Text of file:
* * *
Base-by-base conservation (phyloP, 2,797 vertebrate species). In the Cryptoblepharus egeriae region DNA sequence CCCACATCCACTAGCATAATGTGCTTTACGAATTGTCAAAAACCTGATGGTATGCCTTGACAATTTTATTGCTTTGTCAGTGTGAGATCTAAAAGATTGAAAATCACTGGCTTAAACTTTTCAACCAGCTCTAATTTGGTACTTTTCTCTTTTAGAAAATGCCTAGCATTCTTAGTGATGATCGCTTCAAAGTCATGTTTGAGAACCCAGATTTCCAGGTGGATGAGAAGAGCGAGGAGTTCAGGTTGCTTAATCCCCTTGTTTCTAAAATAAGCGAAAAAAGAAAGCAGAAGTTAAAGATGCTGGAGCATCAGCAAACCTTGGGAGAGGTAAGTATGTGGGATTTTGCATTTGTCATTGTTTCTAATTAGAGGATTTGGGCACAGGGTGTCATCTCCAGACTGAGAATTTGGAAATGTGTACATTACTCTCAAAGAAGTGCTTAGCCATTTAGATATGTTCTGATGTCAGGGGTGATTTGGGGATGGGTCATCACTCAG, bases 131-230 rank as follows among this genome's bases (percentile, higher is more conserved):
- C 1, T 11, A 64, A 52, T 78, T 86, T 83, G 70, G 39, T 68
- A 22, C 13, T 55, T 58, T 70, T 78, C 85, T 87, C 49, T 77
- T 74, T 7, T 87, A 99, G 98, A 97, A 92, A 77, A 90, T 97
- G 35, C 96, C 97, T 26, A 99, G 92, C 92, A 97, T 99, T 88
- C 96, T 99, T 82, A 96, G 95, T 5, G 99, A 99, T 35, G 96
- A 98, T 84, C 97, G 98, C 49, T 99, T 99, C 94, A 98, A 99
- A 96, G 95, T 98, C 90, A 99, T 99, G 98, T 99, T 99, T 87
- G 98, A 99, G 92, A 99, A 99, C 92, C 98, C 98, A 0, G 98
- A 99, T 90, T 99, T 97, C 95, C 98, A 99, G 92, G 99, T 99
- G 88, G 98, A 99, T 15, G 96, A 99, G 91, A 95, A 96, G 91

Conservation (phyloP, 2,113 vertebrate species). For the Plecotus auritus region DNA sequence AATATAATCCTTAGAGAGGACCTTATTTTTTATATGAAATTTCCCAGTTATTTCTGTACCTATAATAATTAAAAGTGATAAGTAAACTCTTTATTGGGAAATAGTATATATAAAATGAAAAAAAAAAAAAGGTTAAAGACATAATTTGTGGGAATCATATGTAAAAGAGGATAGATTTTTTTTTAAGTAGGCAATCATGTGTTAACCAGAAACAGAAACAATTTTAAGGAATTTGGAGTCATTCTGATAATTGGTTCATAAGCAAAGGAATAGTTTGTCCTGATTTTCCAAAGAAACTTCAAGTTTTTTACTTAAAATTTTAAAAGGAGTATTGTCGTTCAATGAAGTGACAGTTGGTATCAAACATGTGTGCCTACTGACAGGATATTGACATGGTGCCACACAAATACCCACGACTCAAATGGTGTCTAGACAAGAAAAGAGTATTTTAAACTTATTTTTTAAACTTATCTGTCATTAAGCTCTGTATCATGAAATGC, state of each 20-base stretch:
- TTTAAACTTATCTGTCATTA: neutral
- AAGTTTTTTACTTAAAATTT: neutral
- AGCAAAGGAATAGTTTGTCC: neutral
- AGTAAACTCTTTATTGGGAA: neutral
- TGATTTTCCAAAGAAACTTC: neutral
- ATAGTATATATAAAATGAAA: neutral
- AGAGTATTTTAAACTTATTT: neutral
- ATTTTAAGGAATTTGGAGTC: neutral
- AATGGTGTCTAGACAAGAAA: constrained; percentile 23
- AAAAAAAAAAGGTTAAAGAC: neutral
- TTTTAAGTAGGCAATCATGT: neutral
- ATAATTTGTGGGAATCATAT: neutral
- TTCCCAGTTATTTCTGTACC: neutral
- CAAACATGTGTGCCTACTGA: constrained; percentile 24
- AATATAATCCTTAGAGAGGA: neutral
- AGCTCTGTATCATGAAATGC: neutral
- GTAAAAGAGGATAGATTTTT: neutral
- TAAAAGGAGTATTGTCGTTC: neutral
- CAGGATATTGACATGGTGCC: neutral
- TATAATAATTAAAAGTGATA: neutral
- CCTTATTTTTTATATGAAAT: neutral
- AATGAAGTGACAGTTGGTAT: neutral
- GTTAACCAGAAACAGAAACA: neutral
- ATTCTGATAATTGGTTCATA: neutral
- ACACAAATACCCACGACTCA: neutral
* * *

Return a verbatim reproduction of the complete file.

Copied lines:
Base-by-base conservation (phyloP, 2,797 vertebrate species). In the Cryptoblepharus egeriae region DNA sequence CCCACATCCACTAGCATAATGTGCTTTACGAATTGTCAAAAACCTGATGGTATGCCTTGACAATTTTATTGCTTTGTCAGTGTGAGATCTAAAAGATTGAAAATCACTGGCTTAAACTTTTCAACCAGCTCTAATTTGGTACTTTTCTCTTTTAGAAAATGCCTAGCATTCTTAGTGATGATCGCTTCAAAGTCATGTTTGAGAACCCAGATTTCCAGGTGGATGAGAAGAGCGAGGAGTTCAGGTTGCTTAATCCCCTTGTTTCTAAAATAAGCGAAAAAAGAAAGCAGAAGTTAAAGATGCTGGAGCATCAGCAAACCTTGGGAGAGGTAAGTATGTGGGATTTTGCATTTGTCATTGTTTCTAATTAGAGGATTTGGGCACAGGGTGTCATCTCCAGACTGAGAATTTGGAAATGTGTACATTACTCTCAAAGAAGTGCTTAGCCATTTAGATATGTTCTGATGTCAGGGGTGATTTGGGGATGGGTCATCACTCAG, bases 131-230 rank as follows among this genome's bases (percentile, higher is more conserved):
- C 1, T 11, A 64, A 52, T 78, T 86, T 83, G 70, G 39, T 68
- A 22, C 13, T 55, T 58, T 70, T 78, C 85, T 87, C 49, T 77
- T 74, T 7, T 87, A 99, G 98, A 97, A 92, A 77, A 90, T 97
- G 35, C 96, C 97, T 26, A 99, G 92, C 92, A 97, T 99, T 88
- C 96, T 99, T 82, A 96, G 95, T 5, G 99, A 99, T 35, G 96
- A 98, T 84, C 97, G 98, C 49, T 99, T 99, C 94, A 98, A 99
- A 96, G 95, T 98, C 90, A 99, T 99, G 98, T 99, T 99, T 87
- G 98, A 99, G 92, A 99, A 99, C 92, C 98, C 98, A 0, G 98
- A 99, T 90, T 99, T 97, C 95, C 98, A 99, G 92, G 99, T 99
- G 88, G 98, A 99, T 15, G 96, A 99, G 91, A 95, A 96, G 91

Conservation (phyloP, 2,113 vertebrate species). For the Plecotus auritus region DNA sequence AATATAATCCTTAGAGAGGACCTTATTTTTTATATGAAATTTCCCAGTTATTTCTGTACCTATAATAATTAAAAGTGATAAGTAAACTCTTTATTGGGAAATAGTATATATAAAATGAAAAAAAAAAAAAGGTTAAAGACATAATTTGTGGGAATCATATGTAAAAGAGGATAGATTTTTTTTTAAGTAGGCAATCATGTGTTAACCAGAAACAGAAACAATTTTAAGGAATTTGGAGTCATTCTGATAATTGGTTCATAAGCAAAGGAATAGTTTGTCCTGATTTTCCAAAGAAACTTCAAGTTTTTTACTTAAAATTTTAAAAGGAGTATTGTCGTTCAATGAAGTGACAGTTGGTATCAAACATGTGTGCCTACTGACAGGATATTGACATGGTGCCACACAAATACCCACGACTCAAATGGTGTCTAGACAAGAAAAGAGTATTTTAAACTTATTTTTTAAACTTATCTGTCATTAAGCTCTGTATCATGAAATGC, state of each 20-base stretch:
- TTTAAACTTATCTGTCATTA: neutral
- AAGTTTTTTACTTAAAATTT: neutral
- AGCAAAGGAATAGTTTGTCC: neutral
- AGTAAACTCTTTATTGGGAA: neutral
- TGATTTTCCAAAGAAACTTC: neutral
- ATAGTATATATAAAATGAAA: neutral
- AGAGTATTTTAAACTTATTT: neutral
- ATTTTAAGGAATTTGGAGTC: neutral
- AATGGTGTCTAGACAAGAAA: constrained; percentile 23
- AAAAAAAAAAGGTTAAAGAC: neutral
- TTTTAAGTAGGCAATCATGT: neutral
- ATAATTTGTGGGAATCATAT: neutral
- TTCCCAGTTATTTCTGTACC: neutral
- CAAACATGTGTGCCTACTGA: constrained; percentile 24
- AATATAATCCTTAGAGAGGA: neutral
- AGCTCTGTATCATGAAATGC: neutral
- GTAAAAGAGGATAGATTTTT: neutral
- TAAAAGGAGTATTGTCGTTC: neutral
- CAGGATATTGACATGGTGCC: neutral
- TATAATAATTAAAAGTGATA: neutral
- CCTTATTTTTTATATGAAAT: neutral
- AATGAAGTGACAGTTGGTAT: neutral
- GTTAACCAGAAACAGAAACA: neutral
- ATTCTGATAATTGGTTCATA: neutral
- ACACAAATACCCACGACTCA: neutral